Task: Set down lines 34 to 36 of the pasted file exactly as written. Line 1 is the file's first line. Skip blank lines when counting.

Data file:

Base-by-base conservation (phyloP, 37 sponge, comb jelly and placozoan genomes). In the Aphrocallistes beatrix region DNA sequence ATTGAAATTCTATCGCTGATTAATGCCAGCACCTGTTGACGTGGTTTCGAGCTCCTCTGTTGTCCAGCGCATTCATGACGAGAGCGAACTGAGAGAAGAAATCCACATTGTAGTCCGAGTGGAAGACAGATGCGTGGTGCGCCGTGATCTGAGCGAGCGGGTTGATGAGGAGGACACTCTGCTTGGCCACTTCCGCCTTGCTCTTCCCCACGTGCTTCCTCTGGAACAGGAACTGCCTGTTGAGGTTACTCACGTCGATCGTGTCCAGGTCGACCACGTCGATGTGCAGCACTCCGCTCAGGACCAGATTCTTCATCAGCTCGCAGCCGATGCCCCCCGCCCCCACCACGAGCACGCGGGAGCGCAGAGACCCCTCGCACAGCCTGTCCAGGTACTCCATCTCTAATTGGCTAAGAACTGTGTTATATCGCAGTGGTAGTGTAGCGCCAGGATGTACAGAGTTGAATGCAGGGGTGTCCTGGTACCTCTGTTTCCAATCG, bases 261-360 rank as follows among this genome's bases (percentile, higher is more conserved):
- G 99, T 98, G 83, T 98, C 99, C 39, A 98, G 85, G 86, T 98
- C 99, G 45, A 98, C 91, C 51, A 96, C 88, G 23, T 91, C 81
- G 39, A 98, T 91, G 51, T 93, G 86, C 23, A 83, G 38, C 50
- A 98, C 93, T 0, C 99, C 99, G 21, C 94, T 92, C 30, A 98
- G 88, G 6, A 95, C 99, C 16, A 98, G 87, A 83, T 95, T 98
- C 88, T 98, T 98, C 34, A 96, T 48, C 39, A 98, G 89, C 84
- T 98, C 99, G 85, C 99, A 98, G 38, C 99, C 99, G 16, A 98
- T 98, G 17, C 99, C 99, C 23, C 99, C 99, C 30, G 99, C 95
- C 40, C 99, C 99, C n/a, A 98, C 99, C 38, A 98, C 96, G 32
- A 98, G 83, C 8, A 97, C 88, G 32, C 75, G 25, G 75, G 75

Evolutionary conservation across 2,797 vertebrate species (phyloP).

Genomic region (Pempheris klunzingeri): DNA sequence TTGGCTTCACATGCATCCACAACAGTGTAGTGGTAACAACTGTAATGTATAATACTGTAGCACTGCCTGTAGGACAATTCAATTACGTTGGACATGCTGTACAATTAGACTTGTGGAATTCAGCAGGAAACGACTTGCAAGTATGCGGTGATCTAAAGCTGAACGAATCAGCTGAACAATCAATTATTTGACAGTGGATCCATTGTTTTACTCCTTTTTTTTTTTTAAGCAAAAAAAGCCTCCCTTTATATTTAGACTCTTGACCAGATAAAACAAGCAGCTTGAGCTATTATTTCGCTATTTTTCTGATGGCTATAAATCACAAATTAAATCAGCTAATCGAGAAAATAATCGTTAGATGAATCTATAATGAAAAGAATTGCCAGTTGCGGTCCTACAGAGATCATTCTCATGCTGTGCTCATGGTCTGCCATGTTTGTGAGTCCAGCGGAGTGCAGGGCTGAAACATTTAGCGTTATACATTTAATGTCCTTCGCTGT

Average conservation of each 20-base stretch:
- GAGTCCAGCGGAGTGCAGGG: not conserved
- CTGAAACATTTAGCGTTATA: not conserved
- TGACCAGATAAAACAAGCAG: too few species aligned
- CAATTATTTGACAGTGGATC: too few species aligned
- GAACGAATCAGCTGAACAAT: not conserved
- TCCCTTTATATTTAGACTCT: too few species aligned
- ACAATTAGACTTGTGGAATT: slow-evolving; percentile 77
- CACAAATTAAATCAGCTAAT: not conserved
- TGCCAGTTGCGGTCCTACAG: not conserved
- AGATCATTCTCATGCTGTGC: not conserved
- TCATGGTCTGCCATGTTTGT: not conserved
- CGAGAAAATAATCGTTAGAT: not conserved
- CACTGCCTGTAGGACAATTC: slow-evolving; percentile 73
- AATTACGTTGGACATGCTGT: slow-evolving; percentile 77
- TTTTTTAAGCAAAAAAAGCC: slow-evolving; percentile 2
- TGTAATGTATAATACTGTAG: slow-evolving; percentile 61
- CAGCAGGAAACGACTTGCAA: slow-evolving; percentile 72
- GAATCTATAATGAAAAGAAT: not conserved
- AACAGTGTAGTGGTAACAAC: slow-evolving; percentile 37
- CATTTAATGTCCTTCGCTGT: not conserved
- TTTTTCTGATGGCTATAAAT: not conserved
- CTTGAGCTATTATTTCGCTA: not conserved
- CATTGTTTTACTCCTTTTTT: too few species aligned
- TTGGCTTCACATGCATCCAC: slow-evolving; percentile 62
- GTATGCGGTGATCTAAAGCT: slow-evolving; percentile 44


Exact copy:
- CATTTAATGTCCTTCGCTGT: not conserved
- TTTTTCTGATGGCTATAAAT: not conserved
- CTTGAGCTATTATTTCGCTA: not conserved